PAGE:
1. Infinity: A Bridger's Story - Overall Impressions

1

First off - I wouldn't have picked this if I had known it was a novella and not a novel. I was finished with it before half the month was done.

The story has a lot of action - Passerine/Infinity is a MMA athlete and violence is her game. it starts out with a fight, goes through her recruitment with Scottie, her training as a bridger for the SafeTrek company, and her first bridging, which is a near disaster.

What did you think overall? What do you feel about this story?

Comments

  • 1
    So, I didn’t mind the length. It was pretty short, and I thought the main mission was the warm-up to a real mission until I got to the end. Whatever. Clearly there’s more to explore here if one want to continue reading.

    As for liking it, this book as some strong counts against it.

    For one, the whole business case of discovering a way to bridge worlds, then training professionals, only to have 50% of them die each mission, and for that to be funded by ‘scientists’ who are clearly rolling in no-questions-asked grant money and who are happy to spend 36 hours without so much as a pencil, making ‘observational research’ that could never be published is Completely Ridiculous (tm)!

    Also, the idea that things not of the body can’t go to these other worlds is very obviously just a dumb plot device. How would the physics differentiate what is and isn’t part of the body? You red blood cells and your mitochondria and the air in your lungs can go, but your stomach contents can’t? Give me a break!

    And the second count against it is, it’s really cliched! I mean really, a misunderstood woman who can only show her worth by beating men at their own game? And that game is MMA fighting? At least it was shy on football metaphors.

    So, on the surface this book ought to be a loser. And yet I really rather enjoyed it. I thought the writing was straightforward and fun. It’s pure adventure writing. It’s not pretending to be anything else, and it’s pretty good at what it does. If they have audio versions, I’m willing to go at least one more book into the series. I thought it was a 3.5 out of 5.
  • 0

    I was taken aback by the length, mainly because I never saw a physical book so my only clue was the percentage progress marker! But given that it was (if I recall correctly) written retrospectively to provide a start point for other already-written books, then that kind of makes sense.

    Like @Apocryphal I wasn't at all convinced by the arbitrary rules about what went and what didn't - there seemed to be an underlying authorial assumption that "living parts" of the body went but "dead parts" didn't... but hair and nails are very much alive (and continued growing on mummified Pharaohs in the sarcophagus). So then I wondered if it was a kind of teenagery way to get some nudity into the book, but nothing was ever made of this except for a bit of mild embarrassment on Day 1. My final guess was that he'd simply asserted that that was the case in books written earlier but set later, and had to provide some kid of rationale.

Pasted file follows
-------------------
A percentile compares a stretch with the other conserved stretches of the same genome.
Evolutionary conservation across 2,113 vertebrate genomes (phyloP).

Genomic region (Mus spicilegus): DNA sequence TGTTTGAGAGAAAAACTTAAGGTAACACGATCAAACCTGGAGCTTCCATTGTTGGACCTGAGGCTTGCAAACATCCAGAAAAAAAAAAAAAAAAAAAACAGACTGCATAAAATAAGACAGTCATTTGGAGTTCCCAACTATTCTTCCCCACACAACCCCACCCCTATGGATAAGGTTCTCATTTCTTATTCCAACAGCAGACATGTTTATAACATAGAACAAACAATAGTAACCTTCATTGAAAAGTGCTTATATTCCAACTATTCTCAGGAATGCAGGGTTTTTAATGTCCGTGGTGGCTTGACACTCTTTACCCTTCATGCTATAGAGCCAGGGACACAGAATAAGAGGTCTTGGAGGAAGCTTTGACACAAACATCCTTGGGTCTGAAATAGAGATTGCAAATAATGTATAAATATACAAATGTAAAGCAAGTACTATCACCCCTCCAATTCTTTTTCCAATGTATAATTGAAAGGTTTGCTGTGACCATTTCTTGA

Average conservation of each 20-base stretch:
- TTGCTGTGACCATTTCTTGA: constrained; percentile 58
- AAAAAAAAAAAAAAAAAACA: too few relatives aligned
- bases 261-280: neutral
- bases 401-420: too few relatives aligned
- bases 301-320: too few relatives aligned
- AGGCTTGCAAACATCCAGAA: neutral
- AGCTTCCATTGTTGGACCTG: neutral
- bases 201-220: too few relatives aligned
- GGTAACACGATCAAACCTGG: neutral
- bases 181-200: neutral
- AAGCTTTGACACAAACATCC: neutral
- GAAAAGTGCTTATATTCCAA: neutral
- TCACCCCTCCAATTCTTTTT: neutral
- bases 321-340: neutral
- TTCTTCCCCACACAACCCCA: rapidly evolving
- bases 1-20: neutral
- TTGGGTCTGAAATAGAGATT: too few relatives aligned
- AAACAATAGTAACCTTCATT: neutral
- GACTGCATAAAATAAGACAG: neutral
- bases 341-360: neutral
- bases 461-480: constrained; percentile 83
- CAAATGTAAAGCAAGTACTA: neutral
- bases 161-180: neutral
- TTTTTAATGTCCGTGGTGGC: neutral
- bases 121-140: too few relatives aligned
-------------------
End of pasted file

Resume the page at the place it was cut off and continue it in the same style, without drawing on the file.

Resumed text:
Funding for scientists must work very differently in that world! Here you have to provide all kinds of justification for your research, and a kind of "I need a million dollars or so but I can't tell you where it's going or what it's for" approach is unlikely to get you very far.

    I have another thought about the particular variant of many worlds but I'll hold on to that in case there's a better location for that.

    But... as a fun racy way to read some far-out ideas, it kind of worked! I was never at any kind of risk of giving up on it and as made curious about the others in the series

  • 1

    It was awful. Just rubbish. It wasn't offensive, and it rattled along at a decent pace, but there was nothing there. (My wife likes reading trash just before going to sleep. She started one of the main-series books and abandoned it part-way through due to boredom.)

    But! In an attempt to bring something positive from the book, a question. Is the rise of self-publishing, and especially the shovelware of Kindle Unlimited, leading to a resurgence of pulp?

    After all, there's no a market for simple, easy-to-read stories that entertain without making great demands. Simple plots, clear heroes and villains, an easy gimmick, and relatively straightforward to churn out a series. The rise of cheap books in the 20s-40s led to that style of fiction, and are we seeing something similar now?

  • 0
    Here's an article on flooding kindle with books written or cowritten by ChatGPT - not quite the same as the case you mentioned, but not all that different... https://www.independent.co.uk/tech/ai-author-books-amazon-chatgpt-b2287111.html
  • 1

    I liked the book, but thought everything but the writing was underdone. It had the depth of a potato chip, but if you're looking for potato chips, they work as advertised. It was mostly vaguely disappointing, with no surprises.

  • 1
    Out of curiosity, why did you pick this from all the wide world of possibilities? Did someone recommend it, or were you researching a concept, or just like the sound of it?
  • 1

    @Apocryphal said:
    Out of curiosity, why did you pick this from all the wide world of possibilities? Did someone recommend it, or were you researching a concept, or just like the sound of it?

    I thought it sounded interesting is all, and in the back of my mind were the Laumer books.

Sign In or Register to comment.